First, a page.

Weekends are usually when we get to catch up on our reading, so a number of rejections have been sent out over the past two or three days. If you didn’t get one yet, it probably means we’re still thinking about your story. Here are the stats so far:
Of them, we have rejected 28.
We have accepted 3, are considering a 4th and a 5th.
A well known author has agreed to be interviewed by us.
There are 23 chromosomes in the human genome.
The moon is approximately 1/4 million miles from Earth.
The Earth is an oblate spheroid.
So is Dick Cheney.
We would like to see more Science-Fiction, so I’ve updated the guidelines to reflect that.
Being on the opposite side of the rejection pile for the second time in a year lets me see things from the editor’s point of view. I won’t reiterate what’s already been said a thousand times by other editors, but remember this: All the editor ever sees from you, the author, is a cover letter and a story. Make sure you do your best to convey your professionalism in those two items. Even if you’ve never sold a story in your life, you can still show professionalism by following the specific directions in the guidelines, by doing your homework before you send a story (i.e. Google is your friend).
There. Enough said.
In other news: I’ve comissioned a talented artist to draw two black and white pictures for Sybil’s, and I came up with a really cool idea for the cover of issue #3 while urinating in a bar on friday. No, it has nothing to do with toilets. It’s just that bar restrooms when inebriated tend to have some kind of preternatural power to influence thought in a positive way. They are a bastion of the post-intellectual elite.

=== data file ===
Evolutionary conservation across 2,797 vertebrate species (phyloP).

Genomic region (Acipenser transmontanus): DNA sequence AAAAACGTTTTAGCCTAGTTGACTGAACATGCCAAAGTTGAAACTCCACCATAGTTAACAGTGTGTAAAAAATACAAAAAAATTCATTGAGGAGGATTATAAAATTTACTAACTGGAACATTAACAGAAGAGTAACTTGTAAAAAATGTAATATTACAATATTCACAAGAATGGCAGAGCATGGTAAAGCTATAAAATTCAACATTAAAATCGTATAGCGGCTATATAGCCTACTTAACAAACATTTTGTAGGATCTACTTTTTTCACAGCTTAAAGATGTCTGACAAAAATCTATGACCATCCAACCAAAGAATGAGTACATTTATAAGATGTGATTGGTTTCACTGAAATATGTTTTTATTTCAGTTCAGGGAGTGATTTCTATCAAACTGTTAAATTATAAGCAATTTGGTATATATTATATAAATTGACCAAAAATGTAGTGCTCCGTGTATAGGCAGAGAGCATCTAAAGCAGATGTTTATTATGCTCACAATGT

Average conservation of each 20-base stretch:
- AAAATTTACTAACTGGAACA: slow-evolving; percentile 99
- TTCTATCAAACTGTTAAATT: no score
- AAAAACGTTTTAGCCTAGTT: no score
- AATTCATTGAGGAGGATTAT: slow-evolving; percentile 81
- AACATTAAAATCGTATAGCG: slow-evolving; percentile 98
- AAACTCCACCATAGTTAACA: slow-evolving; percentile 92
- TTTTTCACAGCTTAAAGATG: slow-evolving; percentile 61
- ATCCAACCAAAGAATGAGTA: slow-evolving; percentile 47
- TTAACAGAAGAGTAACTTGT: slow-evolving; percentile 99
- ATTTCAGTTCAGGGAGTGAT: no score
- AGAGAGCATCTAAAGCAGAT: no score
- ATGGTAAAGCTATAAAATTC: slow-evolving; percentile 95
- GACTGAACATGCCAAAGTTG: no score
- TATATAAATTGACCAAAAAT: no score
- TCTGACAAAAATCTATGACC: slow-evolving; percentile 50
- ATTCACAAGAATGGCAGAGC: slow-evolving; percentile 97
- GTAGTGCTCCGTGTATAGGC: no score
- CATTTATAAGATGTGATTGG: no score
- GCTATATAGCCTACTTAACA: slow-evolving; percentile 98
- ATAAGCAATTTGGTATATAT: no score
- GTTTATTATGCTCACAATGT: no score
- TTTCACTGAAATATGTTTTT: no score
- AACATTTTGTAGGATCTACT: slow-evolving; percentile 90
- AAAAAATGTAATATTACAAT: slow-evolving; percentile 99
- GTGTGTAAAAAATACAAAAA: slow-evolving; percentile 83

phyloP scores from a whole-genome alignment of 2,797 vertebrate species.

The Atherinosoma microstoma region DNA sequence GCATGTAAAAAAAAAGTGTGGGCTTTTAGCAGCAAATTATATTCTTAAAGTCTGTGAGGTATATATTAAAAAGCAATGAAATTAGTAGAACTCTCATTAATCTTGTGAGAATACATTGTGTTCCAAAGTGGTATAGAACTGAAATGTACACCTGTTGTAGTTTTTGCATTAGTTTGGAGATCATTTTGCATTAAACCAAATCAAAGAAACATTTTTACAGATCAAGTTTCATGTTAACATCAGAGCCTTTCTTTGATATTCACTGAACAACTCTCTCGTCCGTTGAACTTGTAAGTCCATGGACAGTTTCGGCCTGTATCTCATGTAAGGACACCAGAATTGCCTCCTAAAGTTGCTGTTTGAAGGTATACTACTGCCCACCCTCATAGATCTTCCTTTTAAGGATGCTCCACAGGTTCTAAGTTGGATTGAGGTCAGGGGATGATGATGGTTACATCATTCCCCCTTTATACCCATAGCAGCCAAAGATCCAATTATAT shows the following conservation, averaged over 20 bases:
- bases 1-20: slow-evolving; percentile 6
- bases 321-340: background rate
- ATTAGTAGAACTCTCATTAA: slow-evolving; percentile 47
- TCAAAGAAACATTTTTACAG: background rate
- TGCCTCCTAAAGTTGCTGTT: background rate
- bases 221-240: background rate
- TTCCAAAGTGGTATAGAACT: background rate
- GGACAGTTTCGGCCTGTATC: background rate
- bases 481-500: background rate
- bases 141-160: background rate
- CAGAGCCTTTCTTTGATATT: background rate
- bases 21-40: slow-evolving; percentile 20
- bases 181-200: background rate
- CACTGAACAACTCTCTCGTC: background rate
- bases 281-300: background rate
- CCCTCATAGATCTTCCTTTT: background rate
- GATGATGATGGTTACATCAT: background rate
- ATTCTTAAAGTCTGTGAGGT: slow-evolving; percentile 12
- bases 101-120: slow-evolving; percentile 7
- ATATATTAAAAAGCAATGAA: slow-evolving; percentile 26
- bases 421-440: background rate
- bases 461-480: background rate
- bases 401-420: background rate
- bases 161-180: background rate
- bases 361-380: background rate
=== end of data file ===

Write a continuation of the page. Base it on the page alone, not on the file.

And completely not related to the above posting in any way, we’ve discovered that my cat and my cousin’s cat are somehow closely related because a) they look nearly identical and are from the same brood b) they both like to sleep on their back in the middle of the room and c) they like to knock over their water dish and see the liquid roll along the ground. They have never met. To prevent my kitty, Lucy, from knocking over her bowl I’ve attached velcro strips to the bottom of it. It sticks to the ground now like a nerf toy. No matter, she kicks the water out with her paw. (I can see her smirking at me now) So, I’m wondering if water-fascination, as I’m calling it, is inherited from one generation to another? I thought cats were supposed to hate water.